Written by Bwog Staff
I don’t even think it bears repeating, but let’s just say that this weekend was weird. Like, weird. Random, drunk, and weird. Check out this weekend’s field notes.
Spur of the moment:
Alcohol is weird:
Photo of adult hell via Premier Outlet.
Written by Bella Tincher
Midterms are here, so why not check out a new library? New staff writer Bella Tincher continues our library review series with the Mathematics Library.
Location: Math Building 303
Hours: Monday- Thursday, 9 am to 11 pm
Friday, 9 am to 7 pm
Saturday, 11 am to 6 pm
Sunday, 11 am to 10 pm
Contact: (212) 854-4712
Written by Nadra Rahman
For once, reporters weren’t the only audience members in the room—join Bwogger Nadra Rahman in the Satow Room, where CCSC got a little heated last night.
Last night’s meeting of the Columbia College Student Council (CCSC) was “the most populated student council meeting” seen by USenator Jay Rappaport in two years—for once, the audience seats were packed. The audience was mostly motivated by the proposal that CCSC co-sponsor Israeli Apartheid Week at Columbia (described by its organizers as “a week of programming meant to educate about Palestine, its history and struggles, as well as how it intersects with other indigenous struggles around the world”). The audience, which included members of Columbia/Barnard Hillel and Aryeh, were against any CCSC involvement in the controversial event series. The other main event of the night was the brief question and answer session with Deantini and Dean Kromm, which addressed the usual themes: student wellness and space.
“Zionists are Racist” or “Complete Content Neutrality”?
Columbia University Apartheid Divest (CUAD) had asked CCSC to cosponsor Israeli Apartheid Week, which is to take place from Monday, February 27 to Friday, March 3. This cosponsorship could be nominal only or financial ($10-30) and could be for the entire week or a single event.
Written by Leo Bevilacqua
Besides the demonstration that will take place on Low Plaza between 11 am to 4 pm, a few events will be happening every day this week relating to Israel and Palestine. Check them out to hear the voices of Columbia students and prominent activists on both sides of the issue.
Photo via Wikipedia.
Written by Bwog Staff
Good morning, Columbia! Only two more weeks until Spring Break! We can do it! Just keep pushing on!
Happening in the nation: In case you didn’t notice, the Oscars were last night… And there was one hell of a Steve Harvey moment. Faye Dunaway and Warren Beatty got caught in an envelope mix-up and accidentally announced La La Land as Best Picture, when the real winner was Moonlight. A day that will live in infamy.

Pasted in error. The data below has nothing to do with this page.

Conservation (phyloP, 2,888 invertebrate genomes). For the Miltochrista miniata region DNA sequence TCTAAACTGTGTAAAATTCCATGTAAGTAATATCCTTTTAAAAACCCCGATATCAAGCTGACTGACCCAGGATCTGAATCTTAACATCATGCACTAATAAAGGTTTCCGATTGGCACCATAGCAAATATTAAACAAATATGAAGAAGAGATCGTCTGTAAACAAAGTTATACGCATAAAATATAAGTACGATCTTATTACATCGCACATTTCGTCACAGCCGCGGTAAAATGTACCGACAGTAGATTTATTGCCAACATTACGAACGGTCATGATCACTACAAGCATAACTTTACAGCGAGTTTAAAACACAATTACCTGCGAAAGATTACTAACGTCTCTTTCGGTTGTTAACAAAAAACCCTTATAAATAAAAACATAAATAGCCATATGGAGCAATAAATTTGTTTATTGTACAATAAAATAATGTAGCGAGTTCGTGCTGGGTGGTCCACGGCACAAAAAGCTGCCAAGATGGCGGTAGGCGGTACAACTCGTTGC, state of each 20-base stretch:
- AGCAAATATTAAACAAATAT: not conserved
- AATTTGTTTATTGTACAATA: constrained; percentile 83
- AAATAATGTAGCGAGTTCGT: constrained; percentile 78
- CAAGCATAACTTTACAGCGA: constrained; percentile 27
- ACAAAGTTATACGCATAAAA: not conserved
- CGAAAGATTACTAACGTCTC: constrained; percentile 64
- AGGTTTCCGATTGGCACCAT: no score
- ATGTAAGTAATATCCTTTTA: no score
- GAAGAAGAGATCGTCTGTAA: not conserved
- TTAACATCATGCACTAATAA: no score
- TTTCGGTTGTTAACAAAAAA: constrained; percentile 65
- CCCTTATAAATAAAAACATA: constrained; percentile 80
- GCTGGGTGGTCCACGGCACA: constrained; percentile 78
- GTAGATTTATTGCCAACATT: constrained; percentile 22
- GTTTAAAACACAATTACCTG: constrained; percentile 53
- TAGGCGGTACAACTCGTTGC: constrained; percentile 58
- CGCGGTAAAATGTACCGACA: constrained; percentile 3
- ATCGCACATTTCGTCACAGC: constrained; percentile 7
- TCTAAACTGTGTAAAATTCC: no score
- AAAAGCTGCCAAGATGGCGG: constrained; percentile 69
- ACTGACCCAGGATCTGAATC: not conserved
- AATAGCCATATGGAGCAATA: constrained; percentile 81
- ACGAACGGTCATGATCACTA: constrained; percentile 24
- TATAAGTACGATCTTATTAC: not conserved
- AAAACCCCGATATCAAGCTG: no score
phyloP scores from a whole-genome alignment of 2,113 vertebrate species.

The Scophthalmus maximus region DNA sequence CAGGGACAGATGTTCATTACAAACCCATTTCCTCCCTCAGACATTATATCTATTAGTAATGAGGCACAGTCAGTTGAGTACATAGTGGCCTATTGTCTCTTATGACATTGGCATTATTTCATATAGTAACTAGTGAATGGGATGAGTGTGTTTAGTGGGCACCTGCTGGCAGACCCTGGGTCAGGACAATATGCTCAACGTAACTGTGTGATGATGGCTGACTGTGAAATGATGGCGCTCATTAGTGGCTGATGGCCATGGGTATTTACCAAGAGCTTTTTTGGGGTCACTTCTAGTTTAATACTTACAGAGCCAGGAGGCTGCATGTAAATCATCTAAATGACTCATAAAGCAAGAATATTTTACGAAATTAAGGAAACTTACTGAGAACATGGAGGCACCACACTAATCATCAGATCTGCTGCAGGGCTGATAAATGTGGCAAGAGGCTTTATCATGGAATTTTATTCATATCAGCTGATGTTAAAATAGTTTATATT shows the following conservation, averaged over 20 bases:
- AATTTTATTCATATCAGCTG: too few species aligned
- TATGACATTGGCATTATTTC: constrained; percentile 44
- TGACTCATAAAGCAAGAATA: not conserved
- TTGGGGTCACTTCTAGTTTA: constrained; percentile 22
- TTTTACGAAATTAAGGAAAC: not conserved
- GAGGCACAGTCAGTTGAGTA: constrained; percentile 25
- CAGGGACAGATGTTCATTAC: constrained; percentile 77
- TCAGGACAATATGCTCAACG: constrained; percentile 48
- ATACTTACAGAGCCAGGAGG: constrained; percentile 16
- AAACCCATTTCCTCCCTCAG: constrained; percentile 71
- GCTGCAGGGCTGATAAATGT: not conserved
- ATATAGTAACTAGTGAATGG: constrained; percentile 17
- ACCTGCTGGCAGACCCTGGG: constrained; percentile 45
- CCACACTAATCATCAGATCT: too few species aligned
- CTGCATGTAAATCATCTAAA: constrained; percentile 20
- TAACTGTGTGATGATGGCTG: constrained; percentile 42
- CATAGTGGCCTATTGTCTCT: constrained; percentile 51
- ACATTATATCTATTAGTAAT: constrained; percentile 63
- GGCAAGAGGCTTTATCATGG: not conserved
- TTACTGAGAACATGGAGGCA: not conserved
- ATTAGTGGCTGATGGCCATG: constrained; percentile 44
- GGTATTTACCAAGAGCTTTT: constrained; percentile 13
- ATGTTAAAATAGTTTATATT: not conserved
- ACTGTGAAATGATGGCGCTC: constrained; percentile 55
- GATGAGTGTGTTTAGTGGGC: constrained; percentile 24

Happening in NYC: If you’re anything like me, you spent this beautiful weekend looking to get cocktails and grub from everyone’s favorite upper west side joint, Jacob’s Pickles. But alas! A fire on Saturday in the apartment buildings above has left Jacob’s Pickles closed indefinitely for repairs. I know, I know, we’re heartbroken too.
Happening on campus: Tonight, Columbia University Women in Law and Politics is hosting New York City Councilman Corey Johnson for a discussion on minority rights under the Trump administration. They’ll be in Lerner 569 tonight from 5:30 to 7:00 pm.
Overseen/Overheard: We found a little ode to the Bwog Slackbot on Saturday night at Beta on the DJ table.
Unexpected Party Playlist: Looking to shake up your go-to party playlist? No worries, Bwog is here with some suggestions. Check out these unexpected party classics that will get your pregame rockin’ at a whole new level.
Photo via me.
Written by Ross Chapman
If you haven’t heard, this year is the inaugural Ivy League Basketball Tournament, in which four teams will compete in a bracket to determine who will represent the Ivy League in the NCAA tournament. Since the regular season now has a responsibility to assign the top four seeds, instead of just the top one, there are a lot of new tiebreaker scenarios which the Ivy League has to keep track of, especially on the men’s side.